There isn’t much question over what counts as
theft and what does not. Obviously, “theft” is another word for
“stealing,” taking something without permission, or permanently
depriving someone of their personal property.
In Texas, theft-related offenses are all lumped into “offenses against
Title 7, Chapter 31 of the Texas Penal Code. Under this Chapter, to “steal” means
to “acquire property or service by theft.”
Under Texas law, shoplifting, retail theft, auto theft, and all other theft-related
offenses are covered under Title 7, Chapter 31, Theft, of the Texas Penal
Code. The penalties for theft depend on the value of goods or services stolen.
An offense of theft is a:
Class C misdemeanor if the property is worth less than $100.
Class B misdemeanor if the property is worth $100 to $749.
Class A misdemeanor if the property is worth $750 to $2,499.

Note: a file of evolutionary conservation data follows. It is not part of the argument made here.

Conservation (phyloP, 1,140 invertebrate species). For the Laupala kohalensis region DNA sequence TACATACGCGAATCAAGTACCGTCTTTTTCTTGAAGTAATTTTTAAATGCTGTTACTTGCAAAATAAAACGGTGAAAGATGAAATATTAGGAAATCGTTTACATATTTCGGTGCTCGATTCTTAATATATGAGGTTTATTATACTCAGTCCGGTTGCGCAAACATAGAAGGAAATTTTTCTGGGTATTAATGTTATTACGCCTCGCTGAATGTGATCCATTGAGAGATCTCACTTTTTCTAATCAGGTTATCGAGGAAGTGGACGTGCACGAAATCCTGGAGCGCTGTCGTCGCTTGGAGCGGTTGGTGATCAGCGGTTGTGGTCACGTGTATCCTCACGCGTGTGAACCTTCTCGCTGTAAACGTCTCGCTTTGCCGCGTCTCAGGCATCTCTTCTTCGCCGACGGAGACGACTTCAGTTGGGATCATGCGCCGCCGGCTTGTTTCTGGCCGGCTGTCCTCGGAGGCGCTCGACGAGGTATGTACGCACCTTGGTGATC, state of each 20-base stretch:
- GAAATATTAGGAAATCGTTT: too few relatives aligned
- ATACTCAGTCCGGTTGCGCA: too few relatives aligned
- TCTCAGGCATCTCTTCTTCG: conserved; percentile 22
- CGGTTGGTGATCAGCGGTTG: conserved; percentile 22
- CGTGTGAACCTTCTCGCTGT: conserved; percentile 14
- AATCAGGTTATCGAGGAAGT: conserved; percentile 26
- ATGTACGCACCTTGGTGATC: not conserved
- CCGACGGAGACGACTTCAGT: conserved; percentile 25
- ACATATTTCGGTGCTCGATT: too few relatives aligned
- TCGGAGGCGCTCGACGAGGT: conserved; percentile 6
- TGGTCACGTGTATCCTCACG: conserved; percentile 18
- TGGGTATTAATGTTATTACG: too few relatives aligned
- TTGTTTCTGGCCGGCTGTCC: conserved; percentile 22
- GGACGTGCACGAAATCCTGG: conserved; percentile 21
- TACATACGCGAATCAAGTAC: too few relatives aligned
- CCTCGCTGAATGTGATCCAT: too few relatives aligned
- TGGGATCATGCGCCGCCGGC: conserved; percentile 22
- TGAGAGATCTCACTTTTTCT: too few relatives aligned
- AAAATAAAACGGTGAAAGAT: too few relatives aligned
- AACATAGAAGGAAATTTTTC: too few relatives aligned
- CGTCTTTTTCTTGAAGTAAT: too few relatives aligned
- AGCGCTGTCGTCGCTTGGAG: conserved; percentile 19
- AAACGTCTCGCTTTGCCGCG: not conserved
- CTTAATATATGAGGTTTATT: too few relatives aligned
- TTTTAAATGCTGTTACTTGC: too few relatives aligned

A state jail felony if the stolen property is worth $2,500 or more, but under $30,000.
A felony of the third degree if the stolen property is worth $30,000 or more, but under $150,000.
A felony of the second degree if the stolen property is worth $150,000 or more, but under $300,000.
A felony of the first degree if the stolen property is worth more than $300,000.
shoplifting offenses are Class B and C misdemeanors, whereas
auto theft is typically a state jail felony or a felony of the third degree.
In certain situations, a theft offense is elevated to the
next higher offense if: 1) the offender was a public servant at the time they committed the
offense and the property came into their custody (e.g. a police officer
stealing seized evidence), 2) the victim was an elderly person, or 3)
the victim was a nonprofit organization.
If you are facing theft-related charges, we urge you to
contact The Zendeh Del Law Firm, PLLC to schedule a consultation with a hard-hitting Plano
criminal defense attorney!